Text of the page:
LBL Chemists develop environmentally friendly catalysis technique

April 1, 1994

By Lynn Yarris,

Researchers in LBL's Structural Biology Division (SBD), led by chemist Heinz Frei, have developed a technique in which red light is used to convert abundant hydrocarbons into valuable chemical compounds at no cost to the environment.

A central theme of current catalysis research is the redesigning of the industrial processes used to manufacture plastics and other synthetic materials.

Frei explains, "Many current synthesizing processes in industry create problems for the environment. They also waste energy. Industry needs new processes that are product specific, environmentally benign, and energy efficient."

Most synthetic materials are made through the oxidation of small hydrocarbons, one of Nature's most plentiful raw materials. For the past several years, Frei has been exploring the use of red and near-infrared radiation to initiate hydrocarbon oxidation in a tightly controlled fashion. Because red and near-infrared photons are the least expensive to artificially produce, this photochemical technique is economically competitive with other catalytic methods.

In earlier work, Frei and coworkers achieved oxidation reactions in a "cryogenic matrix environment," where potentially reactive molecules were immobilized in a frozen gas and irradiated with red and near-infrared photons. These photons are substantially lower in energy than the blue or ultraviolet light most often used in photochemistry.

"The use of low energy photons gave us access to low energy reaction pathways," Frei says. "This gave us product specificity because we were below the dissociation energies of the reaction partners. Excitation above dissociation energies often leads to unwanted byproducts."

Now, working with Fritz Blatter and Hai Sun, Frei has developed a new technique for selective hydrocarbon oxidation that not only permits the use of red and near-infrared photons, but also enables photochemical reactions to take place at room temperature. What makes this possible is the immobilization of reactants not in a cryogenic matrix, but in molecular-sized cages of inert solid materials called zeolites.

Zeolites are alumino silicates used widely in the petrochemical industry as catalysts. They feature unique pore structures inside which smaller molecules can be imprisoned. Using a synthetic version of a natural zeolite called faujasite, Frei and his colleagues successfully held and photo-oxidized small alkene molecules into industrially important chemical building blocks and intermediaries such as hydroperoxides, carbonyls, and epoxides. This was accomplished without the customary release of carbon dioxide, the chief contributor to global warming and the greenhouse effect.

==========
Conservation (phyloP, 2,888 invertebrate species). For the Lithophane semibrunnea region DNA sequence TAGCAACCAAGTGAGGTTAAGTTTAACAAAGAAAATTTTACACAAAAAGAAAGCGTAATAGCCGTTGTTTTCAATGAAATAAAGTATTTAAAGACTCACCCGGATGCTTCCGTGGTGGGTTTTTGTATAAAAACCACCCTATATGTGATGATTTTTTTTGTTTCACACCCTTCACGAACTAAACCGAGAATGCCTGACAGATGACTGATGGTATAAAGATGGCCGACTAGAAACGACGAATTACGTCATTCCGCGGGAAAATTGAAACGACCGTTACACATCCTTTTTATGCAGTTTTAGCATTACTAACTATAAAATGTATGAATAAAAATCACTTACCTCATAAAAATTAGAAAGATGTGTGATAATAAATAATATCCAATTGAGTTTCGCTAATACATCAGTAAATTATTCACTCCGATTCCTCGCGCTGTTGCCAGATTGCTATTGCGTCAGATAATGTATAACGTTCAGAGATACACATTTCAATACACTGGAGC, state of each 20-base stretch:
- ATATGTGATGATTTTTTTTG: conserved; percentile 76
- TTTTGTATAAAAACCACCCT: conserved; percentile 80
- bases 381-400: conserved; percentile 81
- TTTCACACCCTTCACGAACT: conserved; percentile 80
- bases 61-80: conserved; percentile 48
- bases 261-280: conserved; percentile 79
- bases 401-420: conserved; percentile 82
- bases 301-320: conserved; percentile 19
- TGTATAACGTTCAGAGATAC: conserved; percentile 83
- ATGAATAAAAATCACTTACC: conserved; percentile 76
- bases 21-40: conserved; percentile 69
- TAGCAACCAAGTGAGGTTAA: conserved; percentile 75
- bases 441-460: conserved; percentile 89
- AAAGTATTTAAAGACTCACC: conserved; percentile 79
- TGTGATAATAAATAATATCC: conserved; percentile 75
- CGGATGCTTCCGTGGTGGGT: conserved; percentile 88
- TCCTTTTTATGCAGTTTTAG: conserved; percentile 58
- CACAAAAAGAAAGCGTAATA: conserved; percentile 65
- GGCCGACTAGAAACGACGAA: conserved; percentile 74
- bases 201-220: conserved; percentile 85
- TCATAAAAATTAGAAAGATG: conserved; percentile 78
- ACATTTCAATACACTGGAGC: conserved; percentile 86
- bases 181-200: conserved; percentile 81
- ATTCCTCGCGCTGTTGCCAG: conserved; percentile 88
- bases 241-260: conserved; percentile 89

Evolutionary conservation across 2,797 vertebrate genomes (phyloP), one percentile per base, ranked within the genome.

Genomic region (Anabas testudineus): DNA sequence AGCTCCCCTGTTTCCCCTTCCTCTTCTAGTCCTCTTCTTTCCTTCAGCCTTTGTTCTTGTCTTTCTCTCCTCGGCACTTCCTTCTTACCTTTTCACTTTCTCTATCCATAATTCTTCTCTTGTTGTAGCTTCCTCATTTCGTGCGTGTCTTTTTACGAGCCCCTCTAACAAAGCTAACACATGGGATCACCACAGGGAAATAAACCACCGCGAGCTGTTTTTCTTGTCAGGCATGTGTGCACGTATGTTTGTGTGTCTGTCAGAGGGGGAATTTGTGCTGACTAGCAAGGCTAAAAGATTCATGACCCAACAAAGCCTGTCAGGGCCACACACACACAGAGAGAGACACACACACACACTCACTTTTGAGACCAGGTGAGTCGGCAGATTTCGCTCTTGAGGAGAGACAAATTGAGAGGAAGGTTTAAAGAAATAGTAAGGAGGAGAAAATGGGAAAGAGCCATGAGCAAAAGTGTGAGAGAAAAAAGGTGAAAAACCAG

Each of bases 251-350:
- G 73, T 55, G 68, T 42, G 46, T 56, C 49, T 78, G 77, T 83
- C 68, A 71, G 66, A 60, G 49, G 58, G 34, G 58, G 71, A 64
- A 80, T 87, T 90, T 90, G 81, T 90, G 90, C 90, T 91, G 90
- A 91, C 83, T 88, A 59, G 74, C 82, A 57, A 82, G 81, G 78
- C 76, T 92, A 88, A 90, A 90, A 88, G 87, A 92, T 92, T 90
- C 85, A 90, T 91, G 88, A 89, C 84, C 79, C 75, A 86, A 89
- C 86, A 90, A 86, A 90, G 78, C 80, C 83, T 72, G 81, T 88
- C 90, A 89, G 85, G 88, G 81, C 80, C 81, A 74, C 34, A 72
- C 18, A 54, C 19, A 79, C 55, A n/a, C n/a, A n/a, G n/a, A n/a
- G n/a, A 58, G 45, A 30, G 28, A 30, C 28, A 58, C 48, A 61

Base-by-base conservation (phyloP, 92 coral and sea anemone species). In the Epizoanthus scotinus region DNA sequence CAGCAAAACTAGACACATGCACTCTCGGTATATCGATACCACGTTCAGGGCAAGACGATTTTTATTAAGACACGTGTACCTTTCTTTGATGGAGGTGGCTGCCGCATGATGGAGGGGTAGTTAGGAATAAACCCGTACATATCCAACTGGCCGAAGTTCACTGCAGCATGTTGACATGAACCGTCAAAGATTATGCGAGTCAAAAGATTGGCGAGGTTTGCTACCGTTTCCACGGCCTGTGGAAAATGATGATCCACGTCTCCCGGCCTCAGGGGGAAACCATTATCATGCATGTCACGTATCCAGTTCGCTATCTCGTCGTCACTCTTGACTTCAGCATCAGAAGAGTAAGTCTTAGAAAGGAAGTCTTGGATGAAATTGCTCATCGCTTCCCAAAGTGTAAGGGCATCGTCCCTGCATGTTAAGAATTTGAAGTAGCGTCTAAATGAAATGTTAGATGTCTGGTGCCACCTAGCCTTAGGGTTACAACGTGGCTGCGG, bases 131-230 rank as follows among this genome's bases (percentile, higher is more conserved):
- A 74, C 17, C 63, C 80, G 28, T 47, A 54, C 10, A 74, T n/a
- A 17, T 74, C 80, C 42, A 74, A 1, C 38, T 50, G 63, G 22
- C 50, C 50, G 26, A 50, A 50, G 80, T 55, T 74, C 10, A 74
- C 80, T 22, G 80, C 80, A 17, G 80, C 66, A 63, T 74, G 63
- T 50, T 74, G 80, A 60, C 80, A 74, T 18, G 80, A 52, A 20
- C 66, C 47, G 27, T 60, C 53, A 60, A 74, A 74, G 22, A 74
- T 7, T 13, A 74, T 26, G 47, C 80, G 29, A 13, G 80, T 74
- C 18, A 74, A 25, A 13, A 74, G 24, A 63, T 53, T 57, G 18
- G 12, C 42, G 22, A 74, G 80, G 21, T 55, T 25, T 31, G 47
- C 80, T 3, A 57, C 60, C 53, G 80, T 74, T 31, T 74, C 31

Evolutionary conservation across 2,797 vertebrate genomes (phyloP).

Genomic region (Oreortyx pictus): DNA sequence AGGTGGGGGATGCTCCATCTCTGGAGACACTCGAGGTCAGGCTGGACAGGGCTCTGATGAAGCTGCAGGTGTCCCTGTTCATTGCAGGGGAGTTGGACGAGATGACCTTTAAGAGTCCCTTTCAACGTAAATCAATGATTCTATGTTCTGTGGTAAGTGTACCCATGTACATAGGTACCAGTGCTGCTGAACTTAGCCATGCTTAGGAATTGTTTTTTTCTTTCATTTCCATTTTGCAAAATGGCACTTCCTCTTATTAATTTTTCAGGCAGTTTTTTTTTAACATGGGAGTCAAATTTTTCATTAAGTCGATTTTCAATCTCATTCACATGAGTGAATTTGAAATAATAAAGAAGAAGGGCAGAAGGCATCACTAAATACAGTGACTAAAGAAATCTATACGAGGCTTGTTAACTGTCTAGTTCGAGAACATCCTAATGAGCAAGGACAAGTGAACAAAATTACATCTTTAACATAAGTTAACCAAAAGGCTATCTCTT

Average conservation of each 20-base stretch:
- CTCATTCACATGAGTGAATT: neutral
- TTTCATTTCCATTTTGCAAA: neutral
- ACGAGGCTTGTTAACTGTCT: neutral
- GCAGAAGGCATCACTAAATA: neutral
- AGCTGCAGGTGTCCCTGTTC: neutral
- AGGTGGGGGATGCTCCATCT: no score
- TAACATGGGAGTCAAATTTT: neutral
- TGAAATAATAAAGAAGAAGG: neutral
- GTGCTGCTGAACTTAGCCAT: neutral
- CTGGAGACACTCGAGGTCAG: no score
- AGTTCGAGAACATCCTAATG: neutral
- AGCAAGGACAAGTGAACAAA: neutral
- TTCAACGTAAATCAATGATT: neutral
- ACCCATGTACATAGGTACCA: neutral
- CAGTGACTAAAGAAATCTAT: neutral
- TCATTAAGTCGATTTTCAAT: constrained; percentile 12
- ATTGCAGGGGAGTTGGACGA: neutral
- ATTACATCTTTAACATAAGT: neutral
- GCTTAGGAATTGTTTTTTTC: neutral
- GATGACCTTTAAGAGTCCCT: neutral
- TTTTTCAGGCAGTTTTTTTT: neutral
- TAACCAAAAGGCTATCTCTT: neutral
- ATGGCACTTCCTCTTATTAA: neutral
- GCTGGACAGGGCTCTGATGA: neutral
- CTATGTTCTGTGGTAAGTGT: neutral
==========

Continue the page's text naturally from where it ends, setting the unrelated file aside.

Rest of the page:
To photo-oxidize their alkene molecules, Frei and Blatter loaded them as a gas into zeolite pellets and added oxygen. Reactant molecules paired with one another and were held together by the zeolite cages in close contact so that irradiation with red light triggered oxidation.

Says Frei, "Zeolites offer an ideal environment for the formation of new complexes at high concentrations. Excitation of these complexes with light allows us to access reaction surfaces and, in some cases, products that are not attainable through conventional thermal activation."

Another advantage in using zeolties, Frei points out, is that their inherently large electrostatic fields act to stabilize the excited charge-transfer energy states of hydrocarbon-oxygen complexes. This allows zeolite photochemistry to be performed with light from a conventional tungsten lamp rather than a laser.

Since practically all of the polymers from which come today's synthetic materials are manufactured from chemical building blocks that are themselves produced by oxidation of hydrocarbons, Frei's red-light photochemistry research has far-reaching industrial potential. He and his colleagues are now studying the application of their technique to organic compounds derived from hydrocarbons.